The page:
How To Be A Dad

Being a dad is a slightly weird. Perhaps, as I’ve spent 30 of my first 33 years being a son and not a dad, I’m just new to the process.

Sometimes I think I’m supposed to act a certain way: “dad-like.” And then I think, “nah, just be awesome to your boys, man” and that’s what I do.

Odd requests like this from kids are pretty common. I’m all like, “hey, this coffee mug isn’t a hat!?” and they’re all like, “Daddy’s silly, that’s not a hat! Mommy! Daddy’s funny!” And I’m all, “Hahaha, clearly I know this isn’t a hat – but this is!” and then I put a tube of diaper butt cream on my head.

Needless to say, my wife is incredibly proud when I do this sort of thing in public.

Kids are great.

Edit: the above was posted 5 years ago on another of blogs, so I’ve learned quite a bit more over that time. Here are a few of the highlights:

  • Sometimes, kids just need a hug when they need a hug, not when you want a hug. Those are the best hugs.
  • Being asked an infinite amount of questions is an honor (never a bother)- they think you’re that smart. Don’t hesitate to say you don’t know and then work to find the answer together.
  • Gut laughs are the best laughs. Finding a genuinely silly thread, and then pulling it just right until you get them having hiccups, that’s where it’s at.
  • Getting them to like new foods like, snow crab, steak, and lobster, is always a double-edged sword. You’re happy for broadening their horizons, but damn did you just lose half your snow crab for life.
  • They don’t say “are we there yet” as much as I would have imagined. Though they do have a DVD player, and I was lucky to have a comic book.
  • After one of your kids drops his pants and craps in your neighbor’s yard like the dog, little else will surprise you.
  • They’re going to love mom more than you. That’s more than ok, and perfectly natural. We each have roles, and I know what mine is. There’ll be a time when I’m the go-to, and I can totally wait for that moment.


Our verbs become our adjectives… Father’s day post.

Our choices become our identity. Our verbs become our adjectives.

When we continuously choose to care for others we become known as “kind.” When we choose to put ourselves first we become known as “selfish.” When we choose to shepherd those in our charge and put their success and growth first, we become known as “leaders.”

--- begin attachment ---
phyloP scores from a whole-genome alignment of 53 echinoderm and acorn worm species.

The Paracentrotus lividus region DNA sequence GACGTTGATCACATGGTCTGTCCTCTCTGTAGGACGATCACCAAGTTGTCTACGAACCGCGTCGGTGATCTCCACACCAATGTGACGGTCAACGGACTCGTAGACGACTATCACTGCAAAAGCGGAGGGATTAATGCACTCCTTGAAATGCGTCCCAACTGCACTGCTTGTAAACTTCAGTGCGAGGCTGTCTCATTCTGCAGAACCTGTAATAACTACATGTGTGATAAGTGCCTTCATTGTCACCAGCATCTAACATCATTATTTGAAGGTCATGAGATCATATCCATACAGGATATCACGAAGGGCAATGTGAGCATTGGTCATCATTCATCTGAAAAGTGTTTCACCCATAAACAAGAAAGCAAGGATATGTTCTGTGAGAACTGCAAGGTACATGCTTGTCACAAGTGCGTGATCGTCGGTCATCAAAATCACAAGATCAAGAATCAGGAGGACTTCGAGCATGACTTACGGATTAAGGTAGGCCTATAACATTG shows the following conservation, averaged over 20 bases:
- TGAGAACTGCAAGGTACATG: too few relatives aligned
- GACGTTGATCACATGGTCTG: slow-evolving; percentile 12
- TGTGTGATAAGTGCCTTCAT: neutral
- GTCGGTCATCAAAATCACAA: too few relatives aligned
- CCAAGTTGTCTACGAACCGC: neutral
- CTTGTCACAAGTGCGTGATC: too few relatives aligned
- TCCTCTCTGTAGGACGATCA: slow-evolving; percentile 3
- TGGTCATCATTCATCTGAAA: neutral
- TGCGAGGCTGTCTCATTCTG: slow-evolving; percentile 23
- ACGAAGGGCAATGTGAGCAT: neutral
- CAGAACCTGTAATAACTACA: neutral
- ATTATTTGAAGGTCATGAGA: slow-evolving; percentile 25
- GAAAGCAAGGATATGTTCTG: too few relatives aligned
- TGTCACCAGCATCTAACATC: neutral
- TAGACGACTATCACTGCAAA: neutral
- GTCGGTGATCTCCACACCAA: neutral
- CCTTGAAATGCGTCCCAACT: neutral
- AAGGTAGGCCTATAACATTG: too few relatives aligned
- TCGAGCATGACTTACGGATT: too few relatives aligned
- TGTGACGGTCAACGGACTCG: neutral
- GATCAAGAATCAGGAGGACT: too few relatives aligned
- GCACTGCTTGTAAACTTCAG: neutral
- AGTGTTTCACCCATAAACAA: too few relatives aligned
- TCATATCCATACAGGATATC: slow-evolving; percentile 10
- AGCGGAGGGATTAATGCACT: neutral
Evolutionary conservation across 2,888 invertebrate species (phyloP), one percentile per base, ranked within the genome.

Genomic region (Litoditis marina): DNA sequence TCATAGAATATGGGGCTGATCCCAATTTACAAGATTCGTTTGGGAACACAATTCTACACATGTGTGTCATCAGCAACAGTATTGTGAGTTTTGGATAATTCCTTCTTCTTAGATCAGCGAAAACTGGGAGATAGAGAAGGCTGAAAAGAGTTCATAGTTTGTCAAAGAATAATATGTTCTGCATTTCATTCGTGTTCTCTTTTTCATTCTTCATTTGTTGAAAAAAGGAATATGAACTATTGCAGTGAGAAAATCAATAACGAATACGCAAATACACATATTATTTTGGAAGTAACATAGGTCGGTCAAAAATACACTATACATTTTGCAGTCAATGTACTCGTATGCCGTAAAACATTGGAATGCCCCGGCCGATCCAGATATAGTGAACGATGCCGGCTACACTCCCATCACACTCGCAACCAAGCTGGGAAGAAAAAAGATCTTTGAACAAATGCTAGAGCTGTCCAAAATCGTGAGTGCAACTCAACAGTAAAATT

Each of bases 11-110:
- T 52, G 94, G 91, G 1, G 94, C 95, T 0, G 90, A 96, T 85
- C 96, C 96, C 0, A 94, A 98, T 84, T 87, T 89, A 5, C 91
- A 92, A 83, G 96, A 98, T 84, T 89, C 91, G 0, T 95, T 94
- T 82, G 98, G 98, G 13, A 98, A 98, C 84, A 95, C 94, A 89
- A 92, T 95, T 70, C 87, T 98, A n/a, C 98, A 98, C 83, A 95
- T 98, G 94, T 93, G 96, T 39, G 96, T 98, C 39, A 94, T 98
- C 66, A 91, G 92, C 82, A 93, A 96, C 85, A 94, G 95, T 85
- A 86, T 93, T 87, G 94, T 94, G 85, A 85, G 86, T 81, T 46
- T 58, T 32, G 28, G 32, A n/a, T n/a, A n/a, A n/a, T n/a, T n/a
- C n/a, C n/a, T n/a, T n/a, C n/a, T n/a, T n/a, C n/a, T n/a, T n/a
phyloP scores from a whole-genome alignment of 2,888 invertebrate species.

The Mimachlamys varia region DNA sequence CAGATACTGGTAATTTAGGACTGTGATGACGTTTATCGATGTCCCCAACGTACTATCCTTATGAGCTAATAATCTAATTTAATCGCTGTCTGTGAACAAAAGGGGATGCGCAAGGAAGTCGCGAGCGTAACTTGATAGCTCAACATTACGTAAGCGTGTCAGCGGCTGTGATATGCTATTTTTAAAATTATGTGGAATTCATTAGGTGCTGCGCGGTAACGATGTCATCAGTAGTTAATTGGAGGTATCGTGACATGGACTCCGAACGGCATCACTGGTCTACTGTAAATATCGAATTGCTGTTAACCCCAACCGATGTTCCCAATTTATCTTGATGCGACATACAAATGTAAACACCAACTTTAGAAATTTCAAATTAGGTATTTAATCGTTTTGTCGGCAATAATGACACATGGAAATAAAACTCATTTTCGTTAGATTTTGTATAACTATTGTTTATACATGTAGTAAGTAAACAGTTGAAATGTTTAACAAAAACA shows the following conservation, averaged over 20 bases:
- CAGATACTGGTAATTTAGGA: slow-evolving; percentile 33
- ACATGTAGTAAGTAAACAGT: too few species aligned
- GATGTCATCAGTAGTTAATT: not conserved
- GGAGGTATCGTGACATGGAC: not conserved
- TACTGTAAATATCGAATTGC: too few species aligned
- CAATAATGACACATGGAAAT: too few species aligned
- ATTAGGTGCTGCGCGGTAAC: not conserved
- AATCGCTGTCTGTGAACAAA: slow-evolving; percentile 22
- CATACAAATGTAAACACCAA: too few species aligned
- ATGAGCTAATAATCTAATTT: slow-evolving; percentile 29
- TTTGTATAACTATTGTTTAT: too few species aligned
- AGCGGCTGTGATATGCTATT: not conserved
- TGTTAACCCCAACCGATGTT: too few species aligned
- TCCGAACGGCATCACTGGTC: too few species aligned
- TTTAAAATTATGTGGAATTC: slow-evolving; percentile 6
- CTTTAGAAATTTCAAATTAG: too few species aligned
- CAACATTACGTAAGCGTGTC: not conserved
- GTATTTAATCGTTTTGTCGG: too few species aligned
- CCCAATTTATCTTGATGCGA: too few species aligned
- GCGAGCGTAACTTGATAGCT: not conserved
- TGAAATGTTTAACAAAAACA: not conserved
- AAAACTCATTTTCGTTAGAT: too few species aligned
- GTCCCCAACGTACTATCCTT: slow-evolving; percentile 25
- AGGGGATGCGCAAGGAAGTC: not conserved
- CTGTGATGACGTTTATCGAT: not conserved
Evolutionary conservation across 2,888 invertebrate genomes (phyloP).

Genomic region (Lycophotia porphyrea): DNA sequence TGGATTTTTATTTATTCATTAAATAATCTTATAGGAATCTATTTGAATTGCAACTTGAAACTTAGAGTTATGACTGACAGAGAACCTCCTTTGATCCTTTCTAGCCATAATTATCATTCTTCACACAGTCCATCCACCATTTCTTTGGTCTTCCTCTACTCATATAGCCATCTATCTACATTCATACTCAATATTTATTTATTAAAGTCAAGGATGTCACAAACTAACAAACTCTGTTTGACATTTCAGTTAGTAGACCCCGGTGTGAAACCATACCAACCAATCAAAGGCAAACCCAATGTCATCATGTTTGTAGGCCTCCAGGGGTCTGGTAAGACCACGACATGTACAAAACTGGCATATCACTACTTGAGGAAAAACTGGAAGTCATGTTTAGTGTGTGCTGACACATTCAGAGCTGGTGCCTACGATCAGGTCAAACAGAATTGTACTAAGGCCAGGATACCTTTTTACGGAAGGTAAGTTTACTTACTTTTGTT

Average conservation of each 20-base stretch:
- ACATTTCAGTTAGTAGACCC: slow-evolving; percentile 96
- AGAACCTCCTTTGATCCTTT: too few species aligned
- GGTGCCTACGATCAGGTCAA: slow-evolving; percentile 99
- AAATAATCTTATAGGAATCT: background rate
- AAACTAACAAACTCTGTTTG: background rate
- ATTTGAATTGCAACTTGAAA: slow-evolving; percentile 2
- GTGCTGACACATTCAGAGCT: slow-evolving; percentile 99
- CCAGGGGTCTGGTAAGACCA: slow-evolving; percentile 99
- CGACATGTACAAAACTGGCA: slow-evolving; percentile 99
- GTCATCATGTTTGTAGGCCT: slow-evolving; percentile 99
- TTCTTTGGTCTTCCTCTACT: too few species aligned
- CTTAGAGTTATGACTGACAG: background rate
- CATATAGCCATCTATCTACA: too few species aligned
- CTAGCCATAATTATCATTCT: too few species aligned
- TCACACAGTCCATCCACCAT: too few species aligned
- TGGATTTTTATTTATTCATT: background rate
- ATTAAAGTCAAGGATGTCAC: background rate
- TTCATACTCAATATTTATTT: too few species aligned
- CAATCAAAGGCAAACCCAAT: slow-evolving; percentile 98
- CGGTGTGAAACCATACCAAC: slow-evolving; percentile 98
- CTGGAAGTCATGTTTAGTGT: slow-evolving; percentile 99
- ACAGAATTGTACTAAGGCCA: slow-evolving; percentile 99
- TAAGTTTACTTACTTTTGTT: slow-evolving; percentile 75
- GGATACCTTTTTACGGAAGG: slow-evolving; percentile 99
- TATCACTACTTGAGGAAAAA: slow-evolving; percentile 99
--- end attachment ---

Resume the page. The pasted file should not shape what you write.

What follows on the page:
Everyday I have to remind myself at least twenty or so times who I want to be known as. What would the kind of person I want to be do in this situation? It’s just a flash and it’s almost become instinctual for me. 

What are my adjectives? More accurately, what are the adjectives I’d like to choose for myself? I desperately want to be known as “effective, funny, committed, passionate, and a great father/husband.” so I have to remind myself constantly to take care to make those sorts of choices. 

I choose to hold doors and say thank you to everyone on my team as much as possible. I’m quick with compliments when the opportunities arise. If I have to break news I choose to do it in a humorous way when appropriate. I’m wildly passionate about what I do and I want others to feel that passion – every interaction, every single day.

Just like nicknames, we don’t get to choose our own adjectives. They’re applied by others and they illustrate how others see us. They’re a reflection of what kinds of verbs we are choosing – which is really all we can choose. 

I became a father a few years ago and my two boys are amazing. I want to be seen as generous with my time and attention, fair in my treatment, and encouraging of their curiosity. Kids are the best for letting you know what they think of your choices – there’s no faking it.

Internal dad monologue: “Yeah, you’re dead tired from 11 hours of crazy at work, but playing chase before bed time is going to make you the kind of dad you want to be known as – stick it out buddy, it’s worth it. Also, your wife has had a rough day too, take a few minutes and then talk to her about her day. Clean the kitchen. You’d like nothing more than to sack out on the couch with a book, but you’re not done yet… it’s OK, this is exactly what you want!” 


What verbs are you choosing? What adjectives do you aspire to? Are you making the choices that are going to yield the outcomes you desire?

P.S. Happy father’s day to my dad and a special thanks for all the times you made me mow the lawn to learn a work ethic and for driving me to baseball card shows and comic book stores when you’d have liked nothing more than to watch the game. Thanks for being a great example and helping give me the tools to be a great dad, leader, and friend.  You’re awesome and I’m sorry for not letting you know that more often growing up.